I’m the last person you’ll see standing in line to film myself dumping a bucket of ice water over my head, but it’s hard to sit on the sidelines and look down at all of these people when the result is having raised over $50 million for ALS in just a couple of months!
Yet a lot of people … well, some people – definitely not as many as those participating in the challenge … feel the need to do that sideline jeering about how you shouldn’t need peer pressure to donate to charity or you could just send them money without making a spectacle. The critique of some videos making it seem like they’re dumping buckets over their heads to avoid making a donation is another common one, and to that I can only say … WHO CARES???
I don’t think that the people who make this critique understand the concept of viral momentum, or even how fundraising is supposed to work.
See, I could pull out my checkbook and write a donation to ALS for $100 right now – no big deal.
But nobody else knows that I did it, and that’s not to say from a bragging standpoint, but more from an influential standpoint.
If nobody knows that I did it, then nobody has the opportunity to say, “Hey, Scott gave $100 to ALS. That’s a good idea – I think I’ll do it, too!“
You’re being short-sighted if you think that all of these videos are just about seeking fame and attention because what each and every one of these videos does, even if those in the video don’t personally donate afterwards, is that they help to spread the message just a little further. And that’s powerful.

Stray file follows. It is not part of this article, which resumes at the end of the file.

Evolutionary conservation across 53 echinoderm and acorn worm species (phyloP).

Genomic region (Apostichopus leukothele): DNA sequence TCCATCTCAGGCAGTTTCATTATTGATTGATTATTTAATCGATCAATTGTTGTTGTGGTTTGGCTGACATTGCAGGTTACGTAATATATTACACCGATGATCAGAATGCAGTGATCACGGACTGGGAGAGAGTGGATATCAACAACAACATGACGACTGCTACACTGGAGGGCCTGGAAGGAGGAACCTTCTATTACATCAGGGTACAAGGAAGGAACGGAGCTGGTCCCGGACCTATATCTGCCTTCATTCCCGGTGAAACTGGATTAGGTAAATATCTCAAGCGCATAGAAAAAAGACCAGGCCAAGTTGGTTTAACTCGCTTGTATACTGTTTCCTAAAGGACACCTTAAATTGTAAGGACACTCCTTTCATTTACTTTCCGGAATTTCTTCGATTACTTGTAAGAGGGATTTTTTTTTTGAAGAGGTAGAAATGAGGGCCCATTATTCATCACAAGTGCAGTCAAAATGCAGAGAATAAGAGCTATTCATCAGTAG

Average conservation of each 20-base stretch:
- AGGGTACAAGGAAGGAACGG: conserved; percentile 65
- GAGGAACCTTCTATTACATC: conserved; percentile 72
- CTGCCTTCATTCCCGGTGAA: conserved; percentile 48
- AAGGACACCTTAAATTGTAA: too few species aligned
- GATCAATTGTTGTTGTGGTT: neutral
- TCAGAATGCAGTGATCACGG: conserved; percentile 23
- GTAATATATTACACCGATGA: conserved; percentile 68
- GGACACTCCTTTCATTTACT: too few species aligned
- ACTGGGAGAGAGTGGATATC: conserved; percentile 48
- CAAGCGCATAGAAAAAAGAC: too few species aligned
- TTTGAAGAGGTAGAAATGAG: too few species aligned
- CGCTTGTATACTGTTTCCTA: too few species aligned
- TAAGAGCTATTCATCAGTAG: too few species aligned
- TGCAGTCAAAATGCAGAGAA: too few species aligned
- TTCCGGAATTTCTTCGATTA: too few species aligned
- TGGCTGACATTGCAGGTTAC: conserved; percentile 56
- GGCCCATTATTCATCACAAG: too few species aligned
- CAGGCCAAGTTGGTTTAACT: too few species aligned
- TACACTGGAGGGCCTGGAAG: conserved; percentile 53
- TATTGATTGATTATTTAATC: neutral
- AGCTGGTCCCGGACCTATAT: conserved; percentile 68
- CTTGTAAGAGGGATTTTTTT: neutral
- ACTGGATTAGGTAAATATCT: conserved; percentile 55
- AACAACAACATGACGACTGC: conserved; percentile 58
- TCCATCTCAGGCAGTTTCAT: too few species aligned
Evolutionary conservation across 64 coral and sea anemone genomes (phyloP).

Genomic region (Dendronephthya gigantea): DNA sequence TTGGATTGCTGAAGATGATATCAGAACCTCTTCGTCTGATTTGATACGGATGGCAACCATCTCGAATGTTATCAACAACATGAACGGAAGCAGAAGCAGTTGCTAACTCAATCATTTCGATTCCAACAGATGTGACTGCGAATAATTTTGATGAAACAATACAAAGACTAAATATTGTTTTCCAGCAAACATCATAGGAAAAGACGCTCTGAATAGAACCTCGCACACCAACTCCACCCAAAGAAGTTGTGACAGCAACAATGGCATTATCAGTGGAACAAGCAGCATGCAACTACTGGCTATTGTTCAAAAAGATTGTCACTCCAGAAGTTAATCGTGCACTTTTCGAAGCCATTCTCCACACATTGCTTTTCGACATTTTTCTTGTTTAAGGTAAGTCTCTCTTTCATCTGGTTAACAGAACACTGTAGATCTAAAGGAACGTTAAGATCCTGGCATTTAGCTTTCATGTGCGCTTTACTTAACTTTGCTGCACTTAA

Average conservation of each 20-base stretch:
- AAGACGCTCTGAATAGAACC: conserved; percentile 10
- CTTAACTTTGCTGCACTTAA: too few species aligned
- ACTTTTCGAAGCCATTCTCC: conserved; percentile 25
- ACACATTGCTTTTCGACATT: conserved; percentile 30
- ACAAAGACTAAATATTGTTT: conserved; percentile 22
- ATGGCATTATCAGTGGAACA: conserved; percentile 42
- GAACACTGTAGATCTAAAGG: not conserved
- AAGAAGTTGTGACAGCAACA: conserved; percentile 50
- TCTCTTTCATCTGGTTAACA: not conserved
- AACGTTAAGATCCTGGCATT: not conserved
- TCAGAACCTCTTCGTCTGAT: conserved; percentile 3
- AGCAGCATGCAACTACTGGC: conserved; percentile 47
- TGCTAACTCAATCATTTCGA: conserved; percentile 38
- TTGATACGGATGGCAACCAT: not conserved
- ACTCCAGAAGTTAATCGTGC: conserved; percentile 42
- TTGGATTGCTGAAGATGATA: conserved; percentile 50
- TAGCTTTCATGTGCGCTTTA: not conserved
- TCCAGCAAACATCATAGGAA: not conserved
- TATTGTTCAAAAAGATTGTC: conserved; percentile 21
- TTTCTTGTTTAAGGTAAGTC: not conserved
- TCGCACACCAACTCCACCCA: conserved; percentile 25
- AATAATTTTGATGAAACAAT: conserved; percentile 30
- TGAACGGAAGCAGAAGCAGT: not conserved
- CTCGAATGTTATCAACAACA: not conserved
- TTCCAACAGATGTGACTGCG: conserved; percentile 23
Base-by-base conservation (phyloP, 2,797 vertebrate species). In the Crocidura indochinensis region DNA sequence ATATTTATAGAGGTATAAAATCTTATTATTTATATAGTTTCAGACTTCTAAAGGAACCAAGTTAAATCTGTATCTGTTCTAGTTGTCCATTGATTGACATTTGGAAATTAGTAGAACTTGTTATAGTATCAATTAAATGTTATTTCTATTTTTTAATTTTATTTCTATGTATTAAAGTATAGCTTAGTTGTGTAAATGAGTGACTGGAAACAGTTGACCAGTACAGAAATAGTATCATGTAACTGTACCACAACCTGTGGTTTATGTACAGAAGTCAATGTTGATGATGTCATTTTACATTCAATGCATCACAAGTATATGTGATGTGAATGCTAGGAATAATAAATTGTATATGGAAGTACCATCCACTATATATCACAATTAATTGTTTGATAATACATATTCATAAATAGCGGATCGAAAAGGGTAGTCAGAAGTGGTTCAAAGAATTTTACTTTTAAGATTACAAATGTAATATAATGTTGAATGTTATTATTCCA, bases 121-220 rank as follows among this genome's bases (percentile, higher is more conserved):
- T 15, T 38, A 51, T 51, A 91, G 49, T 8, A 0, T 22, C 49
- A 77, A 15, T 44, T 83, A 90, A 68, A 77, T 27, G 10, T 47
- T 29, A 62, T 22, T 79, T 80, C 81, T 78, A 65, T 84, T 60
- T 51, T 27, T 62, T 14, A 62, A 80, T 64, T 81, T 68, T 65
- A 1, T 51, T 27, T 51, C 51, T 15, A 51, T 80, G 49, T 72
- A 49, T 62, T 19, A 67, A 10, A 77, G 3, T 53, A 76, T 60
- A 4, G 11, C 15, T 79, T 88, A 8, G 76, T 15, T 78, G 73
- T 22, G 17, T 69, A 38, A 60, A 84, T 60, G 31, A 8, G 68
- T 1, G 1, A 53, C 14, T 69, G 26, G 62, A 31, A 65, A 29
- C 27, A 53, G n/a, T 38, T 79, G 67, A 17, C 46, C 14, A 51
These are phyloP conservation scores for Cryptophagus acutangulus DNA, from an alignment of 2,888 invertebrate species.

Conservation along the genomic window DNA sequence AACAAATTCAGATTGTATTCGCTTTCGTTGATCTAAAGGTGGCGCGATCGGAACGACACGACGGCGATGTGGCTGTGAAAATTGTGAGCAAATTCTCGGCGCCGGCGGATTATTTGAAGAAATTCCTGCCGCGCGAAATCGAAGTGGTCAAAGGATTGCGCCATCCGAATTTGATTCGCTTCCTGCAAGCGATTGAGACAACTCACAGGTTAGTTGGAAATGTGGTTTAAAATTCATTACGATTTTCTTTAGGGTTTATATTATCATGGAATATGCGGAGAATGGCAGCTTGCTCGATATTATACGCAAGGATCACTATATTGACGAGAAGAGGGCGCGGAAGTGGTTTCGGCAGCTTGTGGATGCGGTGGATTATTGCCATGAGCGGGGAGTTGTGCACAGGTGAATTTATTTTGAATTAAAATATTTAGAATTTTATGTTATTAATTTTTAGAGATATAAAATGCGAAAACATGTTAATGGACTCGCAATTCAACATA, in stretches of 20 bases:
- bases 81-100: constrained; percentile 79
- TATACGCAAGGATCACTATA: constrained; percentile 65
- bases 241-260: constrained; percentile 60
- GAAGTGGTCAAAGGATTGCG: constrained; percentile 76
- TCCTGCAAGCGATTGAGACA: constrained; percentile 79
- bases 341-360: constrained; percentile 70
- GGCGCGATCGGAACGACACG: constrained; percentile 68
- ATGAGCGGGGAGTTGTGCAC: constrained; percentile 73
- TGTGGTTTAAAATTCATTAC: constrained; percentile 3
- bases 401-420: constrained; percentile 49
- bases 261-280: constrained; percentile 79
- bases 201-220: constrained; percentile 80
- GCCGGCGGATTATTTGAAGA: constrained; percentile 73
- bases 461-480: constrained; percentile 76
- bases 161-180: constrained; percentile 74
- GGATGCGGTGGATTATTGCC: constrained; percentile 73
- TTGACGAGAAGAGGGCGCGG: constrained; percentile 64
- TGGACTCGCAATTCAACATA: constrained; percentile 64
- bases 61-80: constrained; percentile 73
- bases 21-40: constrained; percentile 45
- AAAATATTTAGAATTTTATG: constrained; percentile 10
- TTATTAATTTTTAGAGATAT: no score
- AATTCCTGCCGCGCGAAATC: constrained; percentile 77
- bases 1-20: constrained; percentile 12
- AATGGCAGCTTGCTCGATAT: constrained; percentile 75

Because think about it – until this summer, when was the last time that ALS even crossed your mind? Did you even realize that ALS is Lou Gehrig’s Disease, or were you like me and had to discretely look it up when all of these videos started to flood your Facebook feed?!
The data speaks for itself because according to the ALS Association’s latest press release, in the last two months alone they’ve attracted 1.3 million NEW donors and raised $67.7 million MORE than they did during the same period last year.
So seriously, who cares if your cousins post a video of them dumping water on their heads without any intentions of making a donation, or if President Obama “only gave $100” when you think that he should’ve given more. This goofy, little viral charity gimmick has been a monumental success this summer, and everyone from movie stars to politicians to athletes to CEOs to your obnoxious, little cousins are all helping to spread the word around the Internet that has gotten more donations for this terrible disease than ever before!
It’s a great thing, so stop being such a sourpuss about it and just be amazed! Unlike the next stupid cat video or political scandal, this one is actually doing a lot of good, so can’t we just enjoy that without trying to poke holes in the bucket?